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1301.0 - Year Book Australia, 2012  
Latest ISSUE Released at 11:30 AM (CANBERRA TIME) 24/05/2012   
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Government

LOCAL GOVERNMENT

Local government has a limited constitutional position in Australia, being organised under state or territory legislation upon broadly similar lines across Australia. There are no local councils in the Australian Capital Territory, where the Territory government has direct responsibility for local services. Local government in Australia provides a relatively narrow range of services compared with many other nations.

Each state and the Northern Territory has a number of local government areas, known variously as cities, towns, municipalities, boroughs, shires or districts. The main variation is the existence of various councils in the Northern Territory that are based on rural Aboriginal and Torres Strait Islander communities. The generic local body is the council and in December 2011, there were 565 local councils in Australia. Councillors and aldermen are elected by local residents, though councils may be dismissed by state governments – and occasionally are.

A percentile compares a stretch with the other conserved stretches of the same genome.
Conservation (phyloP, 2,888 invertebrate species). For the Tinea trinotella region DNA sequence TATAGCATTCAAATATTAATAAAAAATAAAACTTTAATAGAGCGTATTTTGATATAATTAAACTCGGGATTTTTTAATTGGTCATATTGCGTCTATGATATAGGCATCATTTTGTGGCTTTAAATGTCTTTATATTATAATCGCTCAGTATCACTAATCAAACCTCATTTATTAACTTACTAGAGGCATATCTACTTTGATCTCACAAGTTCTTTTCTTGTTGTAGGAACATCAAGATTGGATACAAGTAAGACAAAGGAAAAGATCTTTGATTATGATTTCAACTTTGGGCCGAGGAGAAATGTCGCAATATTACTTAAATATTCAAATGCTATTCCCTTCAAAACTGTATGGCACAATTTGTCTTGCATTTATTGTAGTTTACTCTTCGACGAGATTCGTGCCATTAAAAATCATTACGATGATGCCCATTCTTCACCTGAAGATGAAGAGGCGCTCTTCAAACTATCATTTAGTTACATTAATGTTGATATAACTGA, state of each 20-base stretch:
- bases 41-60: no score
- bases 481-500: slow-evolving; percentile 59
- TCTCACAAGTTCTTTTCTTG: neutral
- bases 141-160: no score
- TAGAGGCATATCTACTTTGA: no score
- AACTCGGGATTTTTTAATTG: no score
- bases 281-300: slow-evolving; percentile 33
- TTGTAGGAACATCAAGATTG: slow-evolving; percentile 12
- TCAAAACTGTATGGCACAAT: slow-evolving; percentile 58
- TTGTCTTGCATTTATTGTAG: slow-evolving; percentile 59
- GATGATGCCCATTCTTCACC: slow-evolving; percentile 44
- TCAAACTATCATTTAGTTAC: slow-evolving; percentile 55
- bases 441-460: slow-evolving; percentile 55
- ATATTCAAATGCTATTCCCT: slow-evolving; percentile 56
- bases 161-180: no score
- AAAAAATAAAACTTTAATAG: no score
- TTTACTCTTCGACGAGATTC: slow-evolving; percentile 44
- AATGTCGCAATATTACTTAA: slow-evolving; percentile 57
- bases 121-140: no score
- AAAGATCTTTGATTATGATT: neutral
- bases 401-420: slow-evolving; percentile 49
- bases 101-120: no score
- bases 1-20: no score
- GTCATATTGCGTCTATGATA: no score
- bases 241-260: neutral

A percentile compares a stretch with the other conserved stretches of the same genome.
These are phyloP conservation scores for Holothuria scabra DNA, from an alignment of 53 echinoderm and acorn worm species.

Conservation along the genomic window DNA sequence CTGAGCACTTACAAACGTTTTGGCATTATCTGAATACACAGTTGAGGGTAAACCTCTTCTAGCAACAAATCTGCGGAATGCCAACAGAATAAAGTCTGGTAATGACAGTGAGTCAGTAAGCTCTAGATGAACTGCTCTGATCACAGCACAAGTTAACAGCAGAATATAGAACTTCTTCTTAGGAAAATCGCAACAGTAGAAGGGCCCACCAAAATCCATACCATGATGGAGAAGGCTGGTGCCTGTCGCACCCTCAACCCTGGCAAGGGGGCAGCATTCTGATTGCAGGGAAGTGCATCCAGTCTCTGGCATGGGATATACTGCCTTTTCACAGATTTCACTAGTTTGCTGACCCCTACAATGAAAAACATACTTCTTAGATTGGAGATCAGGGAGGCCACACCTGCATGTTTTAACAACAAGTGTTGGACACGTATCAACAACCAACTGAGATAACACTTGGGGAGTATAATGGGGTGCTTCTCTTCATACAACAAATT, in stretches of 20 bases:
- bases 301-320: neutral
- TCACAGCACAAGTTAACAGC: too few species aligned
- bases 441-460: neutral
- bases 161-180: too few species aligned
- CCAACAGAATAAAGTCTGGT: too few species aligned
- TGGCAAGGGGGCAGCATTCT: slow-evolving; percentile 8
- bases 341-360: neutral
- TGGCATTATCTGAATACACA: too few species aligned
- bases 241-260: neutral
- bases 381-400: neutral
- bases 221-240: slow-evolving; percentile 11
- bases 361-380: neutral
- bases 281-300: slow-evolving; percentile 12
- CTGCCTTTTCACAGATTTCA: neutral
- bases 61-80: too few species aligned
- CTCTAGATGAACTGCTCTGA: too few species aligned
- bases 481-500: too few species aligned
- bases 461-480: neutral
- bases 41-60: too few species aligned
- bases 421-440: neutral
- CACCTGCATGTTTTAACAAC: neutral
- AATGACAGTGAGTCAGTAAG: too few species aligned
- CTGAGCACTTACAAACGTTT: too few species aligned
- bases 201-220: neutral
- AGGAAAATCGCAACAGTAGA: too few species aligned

Within each local government area, various services are provided, though there are many variations between states as well as between urban and rural councils. The Brisbane City Council is responsible for the provision of a wide range of services across most of Brisbane; by contrast, many small rural councils provide a relatively small number of services. Local government responsibilities may include sanitary and garbage services; road, street and bridge construction; water supply and sewerage; local libraries and museums; fire brigades; harbour services; town planning, and some local health and welfare services.

The scope of local government duties differs a great deal around the nation. In all states, many of the responsibilities of a local nature are performed either directly by the state government or through semi-government authorities, known as statutory authorities. The provision of household water, for instance, is often undertaken by a statutory authority operating under state legislation.

 

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Statistics contained in the Year Book are the most recent available at the time of preparation. In many cases, the ABS website and the websites of other organisations provide access to more recent data. Each Year Book table or graph and the bibliography at the end of each chapter provides hyperlinks to the most up to date data release where available.


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